Monthly Archives: December 2014


They can be built on any space without steel reinforcement and centering, with substantial savings in cost and time.

06bgp-green_GFL_06_2234609gThousands of monuments from historic times are still around us, fully or partly standing in good condition. What are the common roof forms of these extant structures? Very curiously, majority of them do not have the flat roof popularly seen today, but have curved roofs in the form of vaults and domes. If they were built everywhere and continue to be stable even today, there has to be reasons for their efficiency. And, they deserve our attention to re-discover this age-old knowledge system.

Dome is the commonly seen round roof form, often seen rising above the wall line. Mostly seen in religious and pubic buildings, domes have always been considered to be among the more elegant and dominant forms in urban skylines. Incidentally, as per Dr. Yogananda, who has extensive study and design of domes behind him, they can be built on any space without steel reinforcement and centering, with substantial savings in cost and time. Lack of skill and the apprehension it generates is among the reasons for not building with domes, so his team regularly conducts workshops, besides actually building domes to prove the point.

The process

If round rings of reducing diameter are kept one above the other, the resulting raised form becomes a dome. To build one without centering, the dome profile has to be segmental and not hemispherical for structural reasons.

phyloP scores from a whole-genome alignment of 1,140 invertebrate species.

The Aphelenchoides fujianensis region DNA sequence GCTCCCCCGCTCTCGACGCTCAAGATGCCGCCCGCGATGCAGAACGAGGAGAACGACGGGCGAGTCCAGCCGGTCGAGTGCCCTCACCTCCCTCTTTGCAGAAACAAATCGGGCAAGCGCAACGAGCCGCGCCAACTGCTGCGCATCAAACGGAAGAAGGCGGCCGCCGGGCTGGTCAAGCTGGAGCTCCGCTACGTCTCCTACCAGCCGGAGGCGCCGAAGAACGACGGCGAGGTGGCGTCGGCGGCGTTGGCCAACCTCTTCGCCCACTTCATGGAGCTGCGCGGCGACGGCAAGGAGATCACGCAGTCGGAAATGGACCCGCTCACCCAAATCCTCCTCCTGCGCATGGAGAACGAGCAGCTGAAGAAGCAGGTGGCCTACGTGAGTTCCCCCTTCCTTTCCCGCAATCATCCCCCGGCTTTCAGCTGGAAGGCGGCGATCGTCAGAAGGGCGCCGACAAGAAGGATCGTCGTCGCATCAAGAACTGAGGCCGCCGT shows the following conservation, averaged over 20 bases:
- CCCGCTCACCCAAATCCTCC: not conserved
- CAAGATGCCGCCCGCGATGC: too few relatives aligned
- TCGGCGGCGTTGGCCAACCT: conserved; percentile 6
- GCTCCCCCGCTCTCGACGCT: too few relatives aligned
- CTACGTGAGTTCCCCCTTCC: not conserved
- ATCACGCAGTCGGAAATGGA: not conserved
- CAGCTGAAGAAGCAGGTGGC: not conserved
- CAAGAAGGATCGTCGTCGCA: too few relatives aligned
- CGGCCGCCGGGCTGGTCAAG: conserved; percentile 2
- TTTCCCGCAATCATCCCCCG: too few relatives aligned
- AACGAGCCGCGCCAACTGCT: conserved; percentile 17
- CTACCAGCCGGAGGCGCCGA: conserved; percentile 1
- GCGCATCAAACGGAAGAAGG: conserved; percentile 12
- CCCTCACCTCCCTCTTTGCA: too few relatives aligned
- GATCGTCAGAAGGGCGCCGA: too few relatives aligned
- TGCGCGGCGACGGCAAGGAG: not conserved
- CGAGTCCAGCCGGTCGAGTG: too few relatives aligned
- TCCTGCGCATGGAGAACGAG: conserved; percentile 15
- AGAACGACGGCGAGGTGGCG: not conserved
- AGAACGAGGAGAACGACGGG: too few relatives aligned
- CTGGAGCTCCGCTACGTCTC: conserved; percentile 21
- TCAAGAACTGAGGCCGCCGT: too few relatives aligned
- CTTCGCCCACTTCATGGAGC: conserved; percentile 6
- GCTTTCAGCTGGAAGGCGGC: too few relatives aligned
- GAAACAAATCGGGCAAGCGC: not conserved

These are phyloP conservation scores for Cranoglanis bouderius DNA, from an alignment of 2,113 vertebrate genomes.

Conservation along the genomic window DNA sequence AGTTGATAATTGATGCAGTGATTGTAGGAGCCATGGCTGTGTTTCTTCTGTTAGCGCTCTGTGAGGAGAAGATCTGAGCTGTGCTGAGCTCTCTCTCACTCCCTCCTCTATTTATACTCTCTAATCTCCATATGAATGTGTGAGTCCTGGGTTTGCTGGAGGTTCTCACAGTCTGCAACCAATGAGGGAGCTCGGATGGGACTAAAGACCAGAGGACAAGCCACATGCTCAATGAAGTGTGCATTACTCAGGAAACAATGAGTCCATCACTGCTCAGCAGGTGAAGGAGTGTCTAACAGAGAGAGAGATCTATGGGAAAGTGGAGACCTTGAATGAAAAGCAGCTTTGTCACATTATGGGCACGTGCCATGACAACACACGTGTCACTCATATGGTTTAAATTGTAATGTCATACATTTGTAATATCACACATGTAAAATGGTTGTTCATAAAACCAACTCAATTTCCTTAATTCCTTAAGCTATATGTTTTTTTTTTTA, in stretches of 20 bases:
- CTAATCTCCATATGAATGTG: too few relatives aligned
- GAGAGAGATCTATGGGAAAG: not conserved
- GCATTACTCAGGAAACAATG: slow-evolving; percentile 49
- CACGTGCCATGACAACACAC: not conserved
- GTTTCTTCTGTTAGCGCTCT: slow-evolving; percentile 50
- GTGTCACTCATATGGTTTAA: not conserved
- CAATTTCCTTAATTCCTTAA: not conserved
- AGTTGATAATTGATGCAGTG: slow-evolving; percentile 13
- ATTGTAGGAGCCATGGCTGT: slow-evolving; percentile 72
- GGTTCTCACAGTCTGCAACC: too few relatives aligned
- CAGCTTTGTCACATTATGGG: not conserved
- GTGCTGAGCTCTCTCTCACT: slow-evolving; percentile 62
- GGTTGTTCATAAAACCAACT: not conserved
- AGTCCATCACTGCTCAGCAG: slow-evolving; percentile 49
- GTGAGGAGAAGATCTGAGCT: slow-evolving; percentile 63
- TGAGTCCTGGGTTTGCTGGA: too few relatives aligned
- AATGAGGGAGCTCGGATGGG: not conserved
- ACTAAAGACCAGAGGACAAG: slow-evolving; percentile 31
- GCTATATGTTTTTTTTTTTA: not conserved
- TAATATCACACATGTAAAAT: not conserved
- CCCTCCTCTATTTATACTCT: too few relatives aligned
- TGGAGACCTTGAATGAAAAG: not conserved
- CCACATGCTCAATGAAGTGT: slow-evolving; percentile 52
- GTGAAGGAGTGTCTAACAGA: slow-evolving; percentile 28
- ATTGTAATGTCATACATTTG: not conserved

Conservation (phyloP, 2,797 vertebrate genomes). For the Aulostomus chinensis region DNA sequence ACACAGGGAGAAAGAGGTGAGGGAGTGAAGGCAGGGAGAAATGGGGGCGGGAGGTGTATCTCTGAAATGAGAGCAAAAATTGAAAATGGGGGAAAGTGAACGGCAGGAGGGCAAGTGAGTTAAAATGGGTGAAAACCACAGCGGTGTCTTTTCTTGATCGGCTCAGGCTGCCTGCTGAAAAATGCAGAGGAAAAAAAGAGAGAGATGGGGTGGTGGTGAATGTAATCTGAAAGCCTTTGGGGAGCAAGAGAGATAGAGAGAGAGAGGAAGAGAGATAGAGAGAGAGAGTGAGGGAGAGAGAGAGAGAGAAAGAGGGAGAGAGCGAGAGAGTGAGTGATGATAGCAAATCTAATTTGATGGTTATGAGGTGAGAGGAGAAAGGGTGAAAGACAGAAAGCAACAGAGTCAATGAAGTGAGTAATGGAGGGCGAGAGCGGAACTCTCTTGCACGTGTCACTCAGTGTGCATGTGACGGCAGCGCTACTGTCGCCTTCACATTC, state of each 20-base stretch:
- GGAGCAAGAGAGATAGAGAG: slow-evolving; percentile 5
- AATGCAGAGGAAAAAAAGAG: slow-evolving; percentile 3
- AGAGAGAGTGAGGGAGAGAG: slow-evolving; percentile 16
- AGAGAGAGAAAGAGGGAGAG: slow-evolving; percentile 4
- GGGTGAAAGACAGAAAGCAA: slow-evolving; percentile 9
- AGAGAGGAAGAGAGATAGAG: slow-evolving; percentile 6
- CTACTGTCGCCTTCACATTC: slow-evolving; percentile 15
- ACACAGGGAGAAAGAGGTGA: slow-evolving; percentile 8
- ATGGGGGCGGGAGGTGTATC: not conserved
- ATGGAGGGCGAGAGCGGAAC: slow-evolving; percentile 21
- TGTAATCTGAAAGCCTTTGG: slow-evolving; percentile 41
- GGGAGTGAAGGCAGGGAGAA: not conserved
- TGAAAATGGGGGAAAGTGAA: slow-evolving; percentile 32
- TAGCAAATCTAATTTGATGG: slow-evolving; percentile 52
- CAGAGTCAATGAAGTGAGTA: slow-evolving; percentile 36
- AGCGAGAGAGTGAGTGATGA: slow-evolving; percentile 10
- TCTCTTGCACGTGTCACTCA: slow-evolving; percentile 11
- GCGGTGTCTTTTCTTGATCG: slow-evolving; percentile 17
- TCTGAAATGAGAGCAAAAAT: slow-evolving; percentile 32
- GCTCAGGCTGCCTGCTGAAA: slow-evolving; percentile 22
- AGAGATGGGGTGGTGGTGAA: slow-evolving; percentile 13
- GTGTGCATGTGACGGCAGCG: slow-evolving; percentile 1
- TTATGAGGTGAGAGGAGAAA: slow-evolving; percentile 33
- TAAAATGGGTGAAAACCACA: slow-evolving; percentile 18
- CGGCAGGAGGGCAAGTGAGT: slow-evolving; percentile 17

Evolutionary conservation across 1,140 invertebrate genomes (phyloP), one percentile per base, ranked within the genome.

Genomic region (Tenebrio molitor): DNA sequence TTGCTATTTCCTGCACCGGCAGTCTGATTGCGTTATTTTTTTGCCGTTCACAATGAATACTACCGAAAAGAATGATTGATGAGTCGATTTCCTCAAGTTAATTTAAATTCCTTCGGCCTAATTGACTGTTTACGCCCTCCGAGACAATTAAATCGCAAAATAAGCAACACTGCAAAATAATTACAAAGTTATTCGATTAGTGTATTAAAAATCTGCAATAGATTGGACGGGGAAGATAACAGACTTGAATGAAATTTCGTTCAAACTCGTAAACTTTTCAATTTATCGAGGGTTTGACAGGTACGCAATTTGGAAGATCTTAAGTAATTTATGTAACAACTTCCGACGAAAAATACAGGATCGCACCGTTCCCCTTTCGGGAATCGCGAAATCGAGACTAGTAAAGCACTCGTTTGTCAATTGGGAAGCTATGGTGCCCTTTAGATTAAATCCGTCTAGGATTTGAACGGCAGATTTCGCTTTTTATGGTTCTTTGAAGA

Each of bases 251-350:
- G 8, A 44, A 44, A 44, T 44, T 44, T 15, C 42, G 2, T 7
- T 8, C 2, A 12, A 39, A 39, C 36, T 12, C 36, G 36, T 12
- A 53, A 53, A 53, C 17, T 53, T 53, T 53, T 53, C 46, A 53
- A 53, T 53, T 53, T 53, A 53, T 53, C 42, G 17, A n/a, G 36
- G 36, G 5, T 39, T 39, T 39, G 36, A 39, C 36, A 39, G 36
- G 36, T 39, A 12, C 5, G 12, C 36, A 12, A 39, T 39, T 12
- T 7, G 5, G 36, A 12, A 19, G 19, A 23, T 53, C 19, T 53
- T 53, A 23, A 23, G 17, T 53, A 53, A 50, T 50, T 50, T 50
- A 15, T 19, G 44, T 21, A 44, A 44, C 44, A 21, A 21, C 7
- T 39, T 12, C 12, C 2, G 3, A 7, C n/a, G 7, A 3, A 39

First, we need a reference distance to get them all in place, so the dome dimensions are finalised and the centre point on the ground is marked. A long pole on a rotatable pivot is fixed here as a guide, the tip of which becomes the spot for placing the individual bricks. The dome compulsorily needs a ring beam at the base, and if not, needs buttressing on edges to carry the dome load away.

A rich composite mortar with soil, cement and stone dust or any other locally appropriate mix is used to fix the bricks, first in round courses and then one above the other, with the mason standing on the dome itself. Same bricks are tied with thread, and hung across the just placed bricks as counter-weights which prevent the brick from falling until it gets set in place. As the dome nears the top, another ring beam can be placed with skylight or solid surface finishing the top. Unlike the popular belief, domes need not be the last roof, but can be intermediate slabs with such shallow rise that the upper surface can be levelled to get another floor above. Domes tend to echo, though this problem can be solved.

The method of building domes without formwork support is actually simple, though it may appear complex. As such, it is advisable that masons take some training and the building owners consult an expert engineer.

Despite such limitations, masonry domes have been and can be among the most eco-friendly and cost effective solutions for roofing a building.